Some of those agents are students who study abroad, and some are professionals with marketing and distribution lines in China.
“We are working on a China strategy,” CEO Dani Reiss told the Canadian business newspaper the Financial Post. “China is a huge potential market for us.”
Originally designed for extreme weather expeditions, Canada Goose got a higher public profile after being used by crews in such productions as Game of Thrones and The Danish Girl.
“Its success is also closely connected with its marketing and promotional strategies,” Neil Wang said.
The brand has benefited from celebrity endorsement in its promotion in China. Jack Ma, the founder of Alibaba Group and one of the country’s richest men, was spotted wearing a Canada Goose woman’s parka at a number of international forums and during a meeting with US President Donald Trump.
Social media tags with “Jack Ma” and “Canada Goose” leaped to the top of key search words the next day, and Canada Goose, or similar looking products, became one of the top choices for purchases using online e-commerce retailer Taobao, the Alibaba unit.
As high-end brands like Moncler and Canada Goose enjoy a growing customer base, down coat brands with good quality but affordable prices enjoy a major customer base.
According to China top e-commerce platform Tmall, sister company to Taobao and subsidiary of Alibaba, the top five brands for menswear and womens wear with the largest sales volumes during Singles Day were priced between $150 and $200 for their down jackets.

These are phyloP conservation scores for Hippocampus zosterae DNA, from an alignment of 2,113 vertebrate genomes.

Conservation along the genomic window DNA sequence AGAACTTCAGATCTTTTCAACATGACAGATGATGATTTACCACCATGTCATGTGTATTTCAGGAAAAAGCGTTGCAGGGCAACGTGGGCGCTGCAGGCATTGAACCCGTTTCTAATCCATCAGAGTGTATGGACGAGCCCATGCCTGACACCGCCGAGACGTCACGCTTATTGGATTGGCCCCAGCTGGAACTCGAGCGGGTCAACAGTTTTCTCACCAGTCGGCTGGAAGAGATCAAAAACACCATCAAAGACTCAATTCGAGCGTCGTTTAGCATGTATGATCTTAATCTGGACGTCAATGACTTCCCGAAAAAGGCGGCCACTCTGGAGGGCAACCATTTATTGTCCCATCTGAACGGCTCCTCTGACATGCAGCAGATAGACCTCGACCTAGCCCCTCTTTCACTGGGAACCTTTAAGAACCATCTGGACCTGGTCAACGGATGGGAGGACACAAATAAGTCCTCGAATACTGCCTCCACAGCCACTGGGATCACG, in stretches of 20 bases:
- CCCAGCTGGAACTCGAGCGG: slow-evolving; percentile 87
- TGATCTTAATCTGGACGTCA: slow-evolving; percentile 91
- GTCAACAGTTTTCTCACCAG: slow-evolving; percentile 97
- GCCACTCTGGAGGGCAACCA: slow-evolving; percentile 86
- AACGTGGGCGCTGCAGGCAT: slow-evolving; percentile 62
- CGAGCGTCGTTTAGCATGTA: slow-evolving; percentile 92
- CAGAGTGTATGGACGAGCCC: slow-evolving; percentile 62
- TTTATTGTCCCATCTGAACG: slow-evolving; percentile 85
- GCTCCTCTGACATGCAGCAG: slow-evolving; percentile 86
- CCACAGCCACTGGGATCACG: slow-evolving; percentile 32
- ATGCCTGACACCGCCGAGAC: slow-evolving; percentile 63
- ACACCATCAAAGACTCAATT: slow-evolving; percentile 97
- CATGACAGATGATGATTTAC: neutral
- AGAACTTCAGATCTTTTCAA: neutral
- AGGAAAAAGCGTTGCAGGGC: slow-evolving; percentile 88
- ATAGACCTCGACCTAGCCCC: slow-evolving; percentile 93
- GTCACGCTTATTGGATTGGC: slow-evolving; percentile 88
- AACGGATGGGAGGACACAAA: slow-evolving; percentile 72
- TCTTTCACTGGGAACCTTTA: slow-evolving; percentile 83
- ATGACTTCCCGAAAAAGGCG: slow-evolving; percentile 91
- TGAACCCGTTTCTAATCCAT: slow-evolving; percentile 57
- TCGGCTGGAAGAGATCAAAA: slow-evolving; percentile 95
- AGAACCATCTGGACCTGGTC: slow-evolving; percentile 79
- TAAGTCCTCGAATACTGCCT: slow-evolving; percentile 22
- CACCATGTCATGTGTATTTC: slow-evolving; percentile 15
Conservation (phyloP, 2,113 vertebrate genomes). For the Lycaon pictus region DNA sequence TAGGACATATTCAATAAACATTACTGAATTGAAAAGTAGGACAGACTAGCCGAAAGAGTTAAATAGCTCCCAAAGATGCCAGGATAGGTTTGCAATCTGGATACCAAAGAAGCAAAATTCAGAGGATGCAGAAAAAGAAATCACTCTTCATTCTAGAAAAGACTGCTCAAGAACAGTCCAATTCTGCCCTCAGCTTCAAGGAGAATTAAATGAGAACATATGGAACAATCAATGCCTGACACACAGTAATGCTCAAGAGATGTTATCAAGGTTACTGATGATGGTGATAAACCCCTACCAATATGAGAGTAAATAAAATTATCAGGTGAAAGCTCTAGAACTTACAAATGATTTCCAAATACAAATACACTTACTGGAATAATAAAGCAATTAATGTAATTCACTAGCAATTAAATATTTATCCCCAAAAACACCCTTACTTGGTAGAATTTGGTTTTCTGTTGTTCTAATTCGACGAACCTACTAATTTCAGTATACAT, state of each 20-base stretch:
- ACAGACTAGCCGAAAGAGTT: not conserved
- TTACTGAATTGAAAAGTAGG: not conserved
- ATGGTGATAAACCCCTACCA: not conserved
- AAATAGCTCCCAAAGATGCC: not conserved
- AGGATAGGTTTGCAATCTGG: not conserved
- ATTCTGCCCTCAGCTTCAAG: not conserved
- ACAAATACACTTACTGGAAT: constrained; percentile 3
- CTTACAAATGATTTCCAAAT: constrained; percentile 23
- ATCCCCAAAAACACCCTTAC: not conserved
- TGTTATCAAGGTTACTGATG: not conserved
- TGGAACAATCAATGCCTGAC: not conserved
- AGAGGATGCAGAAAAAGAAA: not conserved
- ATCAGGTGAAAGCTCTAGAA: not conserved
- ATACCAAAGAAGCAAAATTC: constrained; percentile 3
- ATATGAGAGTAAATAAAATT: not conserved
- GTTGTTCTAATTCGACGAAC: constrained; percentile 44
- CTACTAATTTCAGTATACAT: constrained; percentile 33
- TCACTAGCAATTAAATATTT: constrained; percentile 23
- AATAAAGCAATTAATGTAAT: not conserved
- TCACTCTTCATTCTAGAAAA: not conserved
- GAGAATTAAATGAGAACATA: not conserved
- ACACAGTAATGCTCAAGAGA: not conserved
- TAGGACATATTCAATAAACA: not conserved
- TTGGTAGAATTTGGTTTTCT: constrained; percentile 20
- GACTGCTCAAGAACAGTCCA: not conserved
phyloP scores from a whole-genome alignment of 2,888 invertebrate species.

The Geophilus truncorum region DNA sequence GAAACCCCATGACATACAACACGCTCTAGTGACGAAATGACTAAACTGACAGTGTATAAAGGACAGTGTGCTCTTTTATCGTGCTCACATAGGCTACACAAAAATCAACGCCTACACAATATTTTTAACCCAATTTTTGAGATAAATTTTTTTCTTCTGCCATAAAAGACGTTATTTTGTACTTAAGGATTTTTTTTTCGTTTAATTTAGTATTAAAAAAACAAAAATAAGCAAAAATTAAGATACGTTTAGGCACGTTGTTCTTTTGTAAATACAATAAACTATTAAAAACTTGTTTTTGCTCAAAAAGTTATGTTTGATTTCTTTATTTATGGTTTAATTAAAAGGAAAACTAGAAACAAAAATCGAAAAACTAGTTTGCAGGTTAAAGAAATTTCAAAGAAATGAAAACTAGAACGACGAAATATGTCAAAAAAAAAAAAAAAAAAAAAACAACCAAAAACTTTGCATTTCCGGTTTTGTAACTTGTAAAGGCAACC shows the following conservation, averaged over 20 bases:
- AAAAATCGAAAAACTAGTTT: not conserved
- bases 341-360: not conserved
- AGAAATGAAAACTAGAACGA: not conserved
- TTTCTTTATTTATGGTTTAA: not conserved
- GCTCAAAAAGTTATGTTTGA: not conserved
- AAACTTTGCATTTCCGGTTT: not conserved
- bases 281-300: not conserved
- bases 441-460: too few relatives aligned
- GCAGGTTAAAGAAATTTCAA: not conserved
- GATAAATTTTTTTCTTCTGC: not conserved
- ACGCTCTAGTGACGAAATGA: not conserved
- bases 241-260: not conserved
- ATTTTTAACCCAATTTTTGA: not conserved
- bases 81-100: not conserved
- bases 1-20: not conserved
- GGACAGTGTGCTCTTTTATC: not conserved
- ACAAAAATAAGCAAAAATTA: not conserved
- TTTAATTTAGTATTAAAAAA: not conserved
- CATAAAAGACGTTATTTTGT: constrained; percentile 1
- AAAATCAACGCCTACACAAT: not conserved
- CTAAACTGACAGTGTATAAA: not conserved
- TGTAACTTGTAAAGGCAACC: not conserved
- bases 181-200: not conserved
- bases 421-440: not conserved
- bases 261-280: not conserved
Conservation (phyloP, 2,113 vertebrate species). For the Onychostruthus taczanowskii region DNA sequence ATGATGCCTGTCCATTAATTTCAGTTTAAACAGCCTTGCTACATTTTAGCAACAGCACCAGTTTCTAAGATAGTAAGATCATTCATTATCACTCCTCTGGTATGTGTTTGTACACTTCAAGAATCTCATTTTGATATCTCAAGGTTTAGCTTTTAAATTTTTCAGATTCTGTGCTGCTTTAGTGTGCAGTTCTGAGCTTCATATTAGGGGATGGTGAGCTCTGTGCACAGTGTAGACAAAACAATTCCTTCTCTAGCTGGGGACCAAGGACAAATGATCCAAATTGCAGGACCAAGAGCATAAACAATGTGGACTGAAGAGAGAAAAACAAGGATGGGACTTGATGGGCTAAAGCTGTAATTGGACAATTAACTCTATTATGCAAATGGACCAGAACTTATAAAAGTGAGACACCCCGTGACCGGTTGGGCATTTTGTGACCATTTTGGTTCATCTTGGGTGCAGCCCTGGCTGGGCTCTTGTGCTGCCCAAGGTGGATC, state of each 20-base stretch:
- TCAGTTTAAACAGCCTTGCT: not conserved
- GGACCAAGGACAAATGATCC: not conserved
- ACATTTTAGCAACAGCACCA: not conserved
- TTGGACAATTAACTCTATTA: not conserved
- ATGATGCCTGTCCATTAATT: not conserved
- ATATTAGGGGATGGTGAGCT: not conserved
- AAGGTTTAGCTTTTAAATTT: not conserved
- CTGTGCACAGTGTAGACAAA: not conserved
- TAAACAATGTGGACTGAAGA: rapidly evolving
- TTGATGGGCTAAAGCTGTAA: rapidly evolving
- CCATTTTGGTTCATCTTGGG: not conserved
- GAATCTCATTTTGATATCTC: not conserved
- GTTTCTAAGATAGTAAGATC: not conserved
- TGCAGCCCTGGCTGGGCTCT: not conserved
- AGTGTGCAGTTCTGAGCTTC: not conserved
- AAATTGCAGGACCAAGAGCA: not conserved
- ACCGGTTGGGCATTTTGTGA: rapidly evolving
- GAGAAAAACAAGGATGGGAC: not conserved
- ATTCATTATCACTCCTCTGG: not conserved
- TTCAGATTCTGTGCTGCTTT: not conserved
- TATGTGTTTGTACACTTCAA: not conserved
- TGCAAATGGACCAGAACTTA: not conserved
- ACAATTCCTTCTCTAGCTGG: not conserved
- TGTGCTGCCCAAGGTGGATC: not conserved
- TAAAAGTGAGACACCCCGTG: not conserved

During the Singles Day (an annual online shopping day for sale which falls on Nov 11) sales, clothes brand HLA, known as the “Chinese Zara,” was number one in menswear on Tmall, bringing in over 400 million yuan ($64 million) in sales. HLA’s down jackets outsold all other categories. More than 220,000 were sold, for over 100 million yuan.
Uniqlo Co Ltd, a Japanese brand specializing in casual wear, ranked second in menswear sales and came in top for women’s sales.
During the Singles Day sales, the brand sold more than 100 million items within 1 minute.
According to Uniqlo China, down jackets are among the best sellers this winter, with “light” and “trendy” the key search words used the most.
“Customers now want a down jacket not just as cold weather gear, but also something that is light, chic, and cool,” Uniqlo China said.
According to Uniqlo China, 75 percent of consumers ranked “quality” as their primary concern when making purchase decisions, while 70 percent ranked “light” when choosing down jackets.
“Of course I also buy down jackets from Uniqlo, and other brands as long as the jackets can keep me warm and make me look pretty,” Amber Zhang said.
“After all, quality and fashion matter the most for down jackets, and then comes the price.”
Female consumers now focus more on how the clothes make them look when making decisions, compared with the past when they looked at sales prices.”
Neil Wang, president of the Chinese operations of consulting firm Frost & Sullivan Inc
Tourists wear thick down jackets walking on Chang’an Street in Beijing.